Business & Economy

Homeless population in LA County jumps 23 percent; officials blame rising rents

A woman pushes her walker past tents housing the homeless in Los Angeles, California on February 9, 2016.
A woman pushes her walker past tents housing the homeless in Los Angeles, California on February 9, 2016.
Fredric J. Brown/AFP/Getty Images

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The number of homeless in Los Angeles County has continued to rise, jumping an astonishing 23 percent this past year, a clear sign that major challenges lie ahead as the region embarks on its most comprehensive effort yet to tackle the crisis. 

The results of January 2017’s annual homeless census, released Wednesday, tallied nearly 58,000 homeless in the county. That number is particularly remarkable because L.A. housed a record number of formerly homeless last year. Within the county, 14,214 people moved into permanent housing from the streets and shelters, a 61 percent rise over 2014.

“There’s no sugarcoating the bad news. It’s impossible to wrap your head around the numbers,” said Mayor Eric Garcetti, who also said an improved counting methodology might explain a fraction of the increase. Mostly, however, he blamed the cost of living.

“We can’t let rents double every year,” he said.

While median rent has gone up 28 percent since 2000, the median income of renters declined 8 percent in the same period, according to the L.A. Homeless Services Authority.

Some 550,918 households in L.A. County spend more than half their income on rent. L.A. has a shortage of roughly that same number of affordable housing units.

Rising rents and shrinking incomes seem to be hitting youth and families with children hard.

The number of homeless children jumped 41 percent from the prior year's count.  The number of transition-aged youth (meaning ages 18-24) rose 64 percent.

Latinos, too, saw a substantial increase, 63 percent over the year before, said Peter Lynn, director of the L.A. Homeless Services Authority.

Because it follows the U.S. Department of Housing and Urban Development’s definition of homelessness, the count does not include people living in motels and couch-surfing, who are considered at risk but not homeless.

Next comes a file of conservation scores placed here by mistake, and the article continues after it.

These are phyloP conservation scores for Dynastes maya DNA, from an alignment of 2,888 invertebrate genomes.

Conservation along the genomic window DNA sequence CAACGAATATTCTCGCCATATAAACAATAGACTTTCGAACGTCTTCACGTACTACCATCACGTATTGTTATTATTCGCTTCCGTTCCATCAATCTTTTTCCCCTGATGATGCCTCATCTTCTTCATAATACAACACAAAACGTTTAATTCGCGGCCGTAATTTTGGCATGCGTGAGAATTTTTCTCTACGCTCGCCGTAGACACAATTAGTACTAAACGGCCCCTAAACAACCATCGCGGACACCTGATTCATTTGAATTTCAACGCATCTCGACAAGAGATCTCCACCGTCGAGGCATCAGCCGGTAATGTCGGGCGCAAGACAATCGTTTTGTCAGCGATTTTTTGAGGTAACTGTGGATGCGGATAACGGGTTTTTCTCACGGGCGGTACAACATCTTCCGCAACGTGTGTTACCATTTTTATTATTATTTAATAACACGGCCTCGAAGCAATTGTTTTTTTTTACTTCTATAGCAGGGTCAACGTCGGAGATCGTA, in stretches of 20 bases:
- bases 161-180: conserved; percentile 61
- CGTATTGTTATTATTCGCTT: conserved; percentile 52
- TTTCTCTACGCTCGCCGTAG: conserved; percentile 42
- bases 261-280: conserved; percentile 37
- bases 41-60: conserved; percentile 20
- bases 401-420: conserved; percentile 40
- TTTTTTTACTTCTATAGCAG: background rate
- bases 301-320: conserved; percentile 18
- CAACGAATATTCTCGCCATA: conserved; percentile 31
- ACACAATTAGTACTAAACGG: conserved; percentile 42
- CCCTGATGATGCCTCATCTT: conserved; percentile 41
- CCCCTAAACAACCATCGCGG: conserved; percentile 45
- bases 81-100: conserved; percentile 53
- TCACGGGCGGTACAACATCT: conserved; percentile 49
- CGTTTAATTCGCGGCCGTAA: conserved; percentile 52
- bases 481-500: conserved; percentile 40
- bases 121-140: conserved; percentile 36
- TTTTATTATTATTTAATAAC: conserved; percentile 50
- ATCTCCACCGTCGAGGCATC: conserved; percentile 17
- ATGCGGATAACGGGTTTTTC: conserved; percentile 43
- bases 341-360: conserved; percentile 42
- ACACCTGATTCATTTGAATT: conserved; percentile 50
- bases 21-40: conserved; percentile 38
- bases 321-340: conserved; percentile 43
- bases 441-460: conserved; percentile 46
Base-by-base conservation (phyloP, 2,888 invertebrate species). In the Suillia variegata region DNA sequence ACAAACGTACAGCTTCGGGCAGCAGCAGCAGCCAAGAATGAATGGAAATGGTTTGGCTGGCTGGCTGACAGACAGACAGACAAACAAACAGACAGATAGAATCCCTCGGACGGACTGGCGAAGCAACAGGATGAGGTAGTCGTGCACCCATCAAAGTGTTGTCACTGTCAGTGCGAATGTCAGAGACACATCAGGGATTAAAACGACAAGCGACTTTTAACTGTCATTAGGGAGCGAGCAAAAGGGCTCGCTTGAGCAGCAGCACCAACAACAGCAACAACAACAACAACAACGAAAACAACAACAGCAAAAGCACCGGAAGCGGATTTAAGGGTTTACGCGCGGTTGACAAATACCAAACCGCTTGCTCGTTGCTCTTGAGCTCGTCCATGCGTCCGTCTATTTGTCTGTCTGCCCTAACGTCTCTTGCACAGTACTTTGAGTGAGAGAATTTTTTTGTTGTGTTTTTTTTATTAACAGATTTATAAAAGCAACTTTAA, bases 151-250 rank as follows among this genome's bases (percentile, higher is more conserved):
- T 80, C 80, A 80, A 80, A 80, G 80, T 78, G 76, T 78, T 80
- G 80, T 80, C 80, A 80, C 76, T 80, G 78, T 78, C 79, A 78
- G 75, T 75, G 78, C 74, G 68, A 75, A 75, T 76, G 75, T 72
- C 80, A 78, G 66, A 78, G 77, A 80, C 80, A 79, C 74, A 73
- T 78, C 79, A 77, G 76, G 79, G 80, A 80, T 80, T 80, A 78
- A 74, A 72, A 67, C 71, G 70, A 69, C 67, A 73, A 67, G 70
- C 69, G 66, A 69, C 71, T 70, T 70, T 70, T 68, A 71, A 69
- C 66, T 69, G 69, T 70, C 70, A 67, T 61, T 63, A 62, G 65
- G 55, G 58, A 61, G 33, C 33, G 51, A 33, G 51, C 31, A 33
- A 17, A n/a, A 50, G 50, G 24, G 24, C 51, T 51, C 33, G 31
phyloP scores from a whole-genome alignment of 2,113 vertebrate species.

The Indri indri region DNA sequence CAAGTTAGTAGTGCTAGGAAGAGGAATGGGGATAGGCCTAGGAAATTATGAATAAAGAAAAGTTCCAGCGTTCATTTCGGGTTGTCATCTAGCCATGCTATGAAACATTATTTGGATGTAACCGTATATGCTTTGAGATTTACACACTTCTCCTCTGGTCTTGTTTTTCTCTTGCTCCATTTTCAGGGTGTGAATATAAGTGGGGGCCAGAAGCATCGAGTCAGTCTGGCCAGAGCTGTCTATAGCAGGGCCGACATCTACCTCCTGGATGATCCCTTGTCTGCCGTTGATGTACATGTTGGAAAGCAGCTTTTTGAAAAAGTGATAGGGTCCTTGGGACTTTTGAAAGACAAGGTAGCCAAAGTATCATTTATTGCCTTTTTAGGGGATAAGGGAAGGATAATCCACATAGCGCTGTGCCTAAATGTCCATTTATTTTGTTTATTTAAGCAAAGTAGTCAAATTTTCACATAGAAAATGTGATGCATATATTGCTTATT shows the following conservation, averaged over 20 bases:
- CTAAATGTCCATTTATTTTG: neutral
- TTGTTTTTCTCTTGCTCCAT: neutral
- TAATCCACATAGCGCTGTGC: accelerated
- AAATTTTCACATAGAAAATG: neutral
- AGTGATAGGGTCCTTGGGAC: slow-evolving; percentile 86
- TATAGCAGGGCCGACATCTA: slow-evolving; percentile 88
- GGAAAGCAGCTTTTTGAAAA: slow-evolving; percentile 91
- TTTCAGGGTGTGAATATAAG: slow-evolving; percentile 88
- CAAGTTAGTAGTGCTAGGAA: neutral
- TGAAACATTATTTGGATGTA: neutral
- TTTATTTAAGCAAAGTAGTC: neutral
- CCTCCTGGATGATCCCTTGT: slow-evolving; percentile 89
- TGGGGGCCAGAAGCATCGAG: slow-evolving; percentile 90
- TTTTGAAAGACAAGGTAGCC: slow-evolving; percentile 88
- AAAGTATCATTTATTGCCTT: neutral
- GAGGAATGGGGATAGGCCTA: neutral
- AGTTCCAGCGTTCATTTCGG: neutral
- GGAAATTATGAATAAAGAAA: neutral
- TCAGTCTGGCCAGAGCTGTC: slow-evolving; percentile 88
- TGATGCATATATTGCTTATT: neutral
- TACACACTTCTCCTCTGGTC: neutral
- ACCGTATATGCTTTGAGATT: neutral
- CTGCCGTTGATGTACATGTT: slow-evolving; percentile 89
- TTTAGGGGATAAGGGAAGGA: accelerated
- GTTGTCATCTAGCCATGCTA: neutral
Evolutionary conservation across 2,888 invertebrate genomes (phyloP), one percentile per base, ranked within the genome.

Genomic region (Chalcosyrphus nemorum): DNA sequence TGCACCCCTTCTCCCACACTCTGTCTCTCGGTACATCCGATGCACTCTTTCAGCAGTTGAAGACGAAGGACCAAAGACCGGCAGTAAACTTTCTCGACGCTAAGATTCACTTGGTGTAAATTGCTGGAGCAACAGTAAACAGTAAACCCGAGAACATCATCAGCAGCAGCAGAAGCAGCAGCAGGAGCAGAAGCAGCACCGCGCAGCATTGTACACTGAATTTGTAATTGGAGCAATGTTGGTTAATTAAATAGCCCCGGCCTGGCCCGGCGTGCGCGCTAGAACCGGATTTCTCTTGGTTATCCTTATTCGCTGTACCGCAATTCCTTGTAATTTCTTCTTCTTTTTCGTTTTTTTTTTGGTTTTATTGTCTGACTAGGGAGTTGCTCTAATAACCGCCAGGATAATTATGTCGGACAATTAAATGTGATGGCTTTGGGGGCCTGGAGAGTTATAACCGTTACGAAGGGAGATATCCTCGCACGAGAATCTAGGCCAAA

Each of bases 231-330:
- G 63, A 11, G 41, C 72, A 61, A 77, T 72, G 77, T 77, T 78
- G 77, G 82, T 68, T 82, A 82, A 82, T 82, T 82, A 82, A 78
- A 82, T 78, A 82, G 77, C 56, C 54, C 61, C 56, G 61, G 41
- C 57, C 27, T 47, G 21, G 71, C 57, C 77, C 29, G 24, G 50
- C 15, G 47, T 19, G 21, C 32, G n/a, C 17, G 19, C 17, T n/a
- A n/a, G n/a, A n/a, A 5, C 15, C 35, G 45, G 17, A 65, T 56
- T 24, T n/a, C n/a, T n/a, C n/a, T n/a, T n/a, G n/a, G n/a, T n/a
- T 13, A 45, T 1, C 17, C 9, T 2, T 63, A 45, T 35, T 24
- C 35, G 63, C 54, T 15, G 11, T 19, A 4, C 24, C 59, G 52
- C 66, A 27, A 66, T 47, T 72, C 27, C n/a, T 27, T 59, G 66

There are questions, ultimately, about how much local government can do to stem the tide.

Perhaps the most daunting indication of the task at hand was the persistent rise in the number of homeless veterans in Los Angeles despite a massive push to house vets.

L.A., like other regions, participated in former President Barack Obama’s challenge to end veteran homelessness by the end of 2015. Massive amounts of federal and local resources poured into the effort.

Veteran homelessness briefly went down, only to rise again. When L.A. entered the pledge to end veteran homelessness in 2014, the county tallied about 4,000. Three years later, and after housing more than 7,000 veterans, the latest census counted over 4,800 homeless veterans, most of them living in cars, tents or other makeshift structures.

“All of the numbers are troubling, quite frankly,” said Supervisor Mark Ridley-Thomas, who has spent the past couple of years pushing for new policies and sources of revenue to tackle homelessness.

Ridley-Thomas pointed to the March passage of Measure H, a quarter-cent rise in the sales tax to support homeless services, as evidence that L.A. is moving in the right direction.

“The good news is we have the capacity to stand up to it. There’s an army out there, ready to do what we must do,” he said.

Local officials struggled for decades to get on the same page about where to commit resources to help the homeless and how to spend them. In the past year or so, they've united around a strategy and built cash streams for funding the push.

The county will start ramping up its spending on homelessness in July, when the new fiscal year begins. The L.A. County Board of Supervisors is expected to vote on a plan to spend the money, which could total $355 million annually, on June 13.

The spending plan up for review includes $42.5 million in the next three years for programs aimed at preventing more people from becoming homeless.

Residents of the city also recently agreed to pay for bonds to raise $1.2 billion to build new housing for the homeless and low income people over the next 10 years through passage of Measure HHH.

In addition, money from No Place Like Home, which the California Legislature passed last year, is poised to fund millions of dollars-worth of housing for people struggling with mental illness.

Garcetti has also proposed a “linkage fee” on developments in the City of Los Angeles to raise money for affordable housing.

“This is the year we must see progress,” he said. “The days of the county and city pointing their fingers at each other is over."

Homelessness is not a new problem in Los Angeles. The first missions serving L.A.'s poor cropped up some 150 years ago near what is now Skid Row, the largest concentration of homeless in the nation. Yet the scale of the increase in the homeless population this year caught officials by surprised.

“I am discouraged by this report,” said Councilman Marqueece Harris-Dawson, whose district saw one of the biggest rises in the city. “More and more people are on the precipice of homelessness.”

L.A. County Supervisor Janice Hahn sent media a written statement: “Homelessness in L.A. County has grown at a shocking rate,” the statement read. “It is clear that if we are going to end the homeless crisis, we need to stem the overwhelming tide of people falling into homelessness.”

Other demographic details from the count: